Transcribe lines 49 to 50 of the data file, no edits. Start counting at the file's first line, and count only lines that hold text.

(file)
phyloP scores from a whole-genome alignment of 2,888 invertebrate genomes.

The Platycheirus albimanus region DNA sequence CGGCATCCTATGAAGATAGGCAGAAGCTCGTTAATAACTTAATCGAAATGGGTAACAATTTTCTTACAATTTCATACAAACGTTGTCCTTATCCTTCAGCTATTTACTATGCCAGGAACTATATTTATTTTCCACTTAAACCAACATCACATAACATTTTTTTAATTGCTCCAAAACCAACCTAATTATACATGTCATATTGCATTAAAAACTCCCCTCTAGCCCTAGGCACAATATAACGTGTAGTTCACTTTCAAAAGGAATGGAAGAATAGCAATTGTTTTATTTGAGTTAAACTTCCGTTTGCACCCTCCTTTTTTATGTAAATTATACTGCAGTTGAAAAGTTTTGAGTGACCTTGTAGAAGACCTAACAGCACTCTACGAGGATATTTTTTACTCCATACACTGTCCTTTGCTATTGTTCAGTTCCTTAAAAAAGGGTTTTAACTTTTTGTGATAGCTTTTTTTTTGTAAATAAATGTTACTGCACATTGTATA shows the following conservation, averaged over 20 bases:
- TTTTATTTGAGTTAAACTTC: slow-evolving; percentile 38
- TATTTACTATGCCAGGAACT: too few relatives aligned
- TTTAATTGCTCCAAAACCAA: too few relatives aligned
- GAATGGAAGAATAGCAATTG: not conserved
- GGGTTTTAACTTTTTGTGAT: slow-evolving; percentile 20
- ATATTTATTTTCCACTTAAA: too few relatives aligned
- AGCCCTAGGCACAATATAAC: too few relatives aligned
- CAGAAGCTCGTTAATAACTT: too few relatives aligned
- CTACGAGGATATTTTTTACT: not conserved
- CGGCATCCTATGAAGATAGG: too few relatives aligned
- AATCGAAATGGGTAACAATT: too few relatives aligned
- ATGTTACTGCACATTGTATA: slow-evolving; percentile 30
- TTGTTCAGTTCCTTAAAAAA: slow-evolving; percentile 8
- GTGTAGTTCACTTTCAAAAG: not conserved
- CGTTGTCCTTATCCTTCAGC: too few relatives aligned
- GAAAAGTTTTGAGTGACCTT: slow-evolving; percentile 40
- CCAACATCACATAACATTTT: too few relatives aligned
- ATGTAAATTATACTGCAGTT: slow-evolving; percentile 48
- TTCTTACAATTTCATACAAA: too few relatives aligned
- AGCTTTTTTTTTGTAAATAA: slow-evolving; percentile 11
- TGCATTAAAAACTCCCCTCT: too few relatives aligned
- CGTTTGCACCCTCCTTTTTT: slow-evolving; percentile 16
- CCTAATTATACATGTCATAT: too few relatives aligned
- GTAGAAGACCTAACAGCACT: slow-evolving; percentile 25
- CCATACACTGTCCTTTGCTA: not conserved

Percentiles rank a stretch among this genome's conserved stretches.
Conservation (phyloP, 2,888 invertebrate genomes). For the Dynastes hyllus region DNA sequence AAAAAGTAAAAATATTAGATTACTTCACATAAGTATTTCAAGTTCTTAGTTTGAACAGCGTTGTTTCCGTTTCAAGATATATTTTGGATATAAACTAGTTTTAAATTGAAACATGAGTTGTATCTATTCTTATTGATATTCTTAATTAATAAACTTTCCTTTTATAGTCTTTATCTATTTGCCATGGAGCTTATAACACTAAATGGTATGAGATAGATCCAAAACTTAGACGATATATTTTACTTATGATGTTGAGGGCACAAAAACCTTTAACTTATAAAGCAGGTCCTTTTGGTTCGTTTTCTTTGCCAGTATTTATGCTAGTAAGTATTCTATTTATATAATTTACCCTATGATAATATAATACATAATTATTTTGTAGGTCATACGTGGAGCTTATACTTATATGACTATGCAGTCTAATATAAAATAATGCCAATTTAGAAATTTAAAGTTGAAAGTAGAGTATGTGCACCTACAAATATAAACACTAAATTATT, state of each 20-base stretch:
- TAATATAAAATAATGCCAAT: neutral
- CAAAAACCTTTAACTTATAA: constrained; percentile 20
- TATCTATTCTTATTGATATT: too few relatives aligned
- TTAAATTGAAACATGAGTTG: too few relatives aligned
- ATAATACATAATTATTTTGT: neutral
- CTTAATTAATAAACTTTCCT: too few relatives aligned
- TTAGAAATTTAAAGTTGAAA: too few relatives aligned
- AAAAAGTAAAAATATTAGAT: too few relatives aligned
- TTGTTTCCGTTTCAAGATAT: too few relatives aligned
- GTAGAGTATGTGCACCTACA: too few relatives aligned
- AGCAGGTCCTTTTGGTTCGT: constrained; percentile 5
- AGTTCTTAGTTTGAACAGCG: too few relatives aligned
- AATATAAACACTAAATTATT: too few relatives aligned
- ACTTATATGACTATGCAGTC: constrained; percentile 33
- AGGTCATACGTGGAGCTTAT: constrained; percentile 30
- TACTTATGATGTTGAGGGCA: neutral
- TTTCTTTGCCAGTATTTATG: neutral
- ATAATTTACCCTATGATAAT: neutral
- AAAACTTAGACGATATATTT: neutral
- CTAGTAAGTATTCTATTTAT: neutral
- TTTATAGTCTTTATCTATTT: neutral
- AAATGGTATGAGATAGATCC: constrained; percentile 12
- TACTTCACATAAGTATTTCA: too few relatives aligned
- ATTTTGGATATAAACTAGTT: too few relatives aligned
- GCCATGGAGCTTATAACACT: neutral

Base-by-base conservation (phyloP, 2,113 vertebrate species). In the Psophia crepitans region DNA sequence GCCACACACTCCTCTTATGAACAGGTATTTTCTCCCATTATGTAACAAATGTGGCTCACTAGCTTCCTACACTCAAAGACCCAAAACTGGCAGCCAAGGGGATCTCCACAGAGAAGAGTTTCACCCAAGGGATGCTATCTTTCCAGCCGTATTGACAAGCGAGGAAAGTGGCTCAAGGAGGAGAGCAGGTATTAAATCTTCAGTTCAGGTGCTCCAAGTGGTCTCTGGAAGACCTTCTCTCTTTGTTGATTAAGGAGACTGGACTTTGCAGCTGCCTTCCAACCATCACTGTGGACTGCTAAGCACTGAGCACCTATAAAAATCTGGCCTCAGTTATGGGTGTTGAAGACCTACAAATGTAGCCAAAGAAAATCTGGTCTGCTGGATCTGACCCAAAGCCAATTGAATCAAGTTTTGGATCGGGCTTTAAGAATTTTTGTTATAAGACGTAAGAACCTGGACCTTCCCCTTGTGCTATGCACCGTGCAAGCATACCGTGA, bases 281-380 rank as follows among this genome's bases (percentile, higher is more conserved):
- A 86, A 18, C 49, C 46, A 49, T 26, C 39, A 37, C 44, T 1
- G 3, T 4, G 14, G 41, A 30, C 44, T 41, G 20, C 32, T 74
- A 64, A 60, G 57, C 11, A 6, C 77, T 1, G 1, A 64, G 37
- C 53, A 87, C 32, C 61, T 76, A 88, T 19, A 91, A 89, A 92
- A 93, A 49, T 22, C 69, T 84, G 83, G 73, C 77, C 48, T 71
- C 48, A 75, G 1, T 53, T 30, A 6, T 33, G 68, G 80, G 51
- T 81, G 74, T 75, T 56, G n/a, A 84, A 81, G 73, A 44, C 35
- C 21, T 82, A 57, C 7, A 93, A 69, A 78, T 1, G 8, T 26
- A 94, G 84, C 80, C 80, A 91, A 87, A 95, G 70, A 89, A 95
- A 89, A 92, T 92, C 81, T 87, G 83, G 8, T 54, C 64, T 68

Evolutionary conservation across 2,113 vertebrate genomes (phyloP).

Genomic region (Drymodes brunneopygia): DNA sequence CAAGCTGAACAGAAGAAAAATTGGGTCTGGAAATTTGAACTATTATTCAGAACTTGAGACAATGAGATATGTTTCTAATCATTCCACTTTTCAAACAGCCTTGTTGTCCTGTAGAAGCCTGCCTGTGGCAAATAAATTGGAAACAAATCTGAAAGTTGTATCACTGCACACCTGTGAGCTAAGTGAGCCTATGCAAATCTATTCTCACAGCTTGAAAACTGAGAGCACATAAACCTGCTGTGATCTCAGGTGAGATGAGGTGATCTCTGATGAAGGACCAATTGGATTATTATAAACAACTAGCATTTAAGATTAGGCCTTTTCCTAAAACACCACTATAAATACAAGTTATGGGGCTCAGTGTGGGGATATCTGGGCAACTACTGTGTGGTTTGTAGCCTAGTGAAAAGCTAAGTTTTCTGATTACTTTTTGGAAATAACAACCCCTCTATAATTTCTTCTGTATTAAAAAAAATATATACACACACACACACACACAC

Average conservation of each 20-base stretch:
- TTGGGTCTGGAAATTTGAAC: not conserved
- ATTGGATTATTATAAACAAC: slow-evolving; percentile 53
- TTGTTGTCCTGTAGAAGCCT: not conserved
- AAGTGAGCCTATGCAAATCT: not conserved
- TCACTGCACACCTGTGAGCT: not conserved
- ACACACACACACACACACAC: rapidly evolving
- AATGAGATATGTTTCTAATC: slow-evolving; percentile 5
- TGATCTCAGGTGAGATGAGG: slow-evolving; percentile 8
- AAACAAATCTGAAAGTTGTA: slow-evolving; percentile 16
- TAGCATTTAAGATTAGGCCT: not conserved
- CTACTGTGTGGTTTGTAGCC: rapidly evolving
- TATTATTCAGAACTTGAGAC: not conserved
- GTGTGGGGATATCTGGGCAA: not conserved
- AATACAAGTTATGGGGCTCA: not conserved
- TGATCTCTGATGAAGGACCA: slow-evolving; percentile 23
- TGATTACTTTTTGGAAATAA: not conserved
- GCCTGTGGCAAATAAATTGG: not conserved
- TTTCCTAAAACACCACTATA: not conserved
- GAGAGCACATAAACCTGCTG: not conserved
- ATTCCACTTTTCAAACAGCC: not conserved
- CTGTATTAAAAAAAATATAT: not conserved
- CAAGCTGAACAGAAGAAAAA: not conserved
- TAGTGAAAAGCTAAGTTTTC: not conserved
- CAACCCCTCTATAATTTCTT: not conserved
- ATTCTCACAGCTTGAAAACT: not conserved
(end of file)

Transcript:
- CTAGTAAGTATTCTATTTAT: neutral
- TTTATAGTCTTTATCTATTT: neutral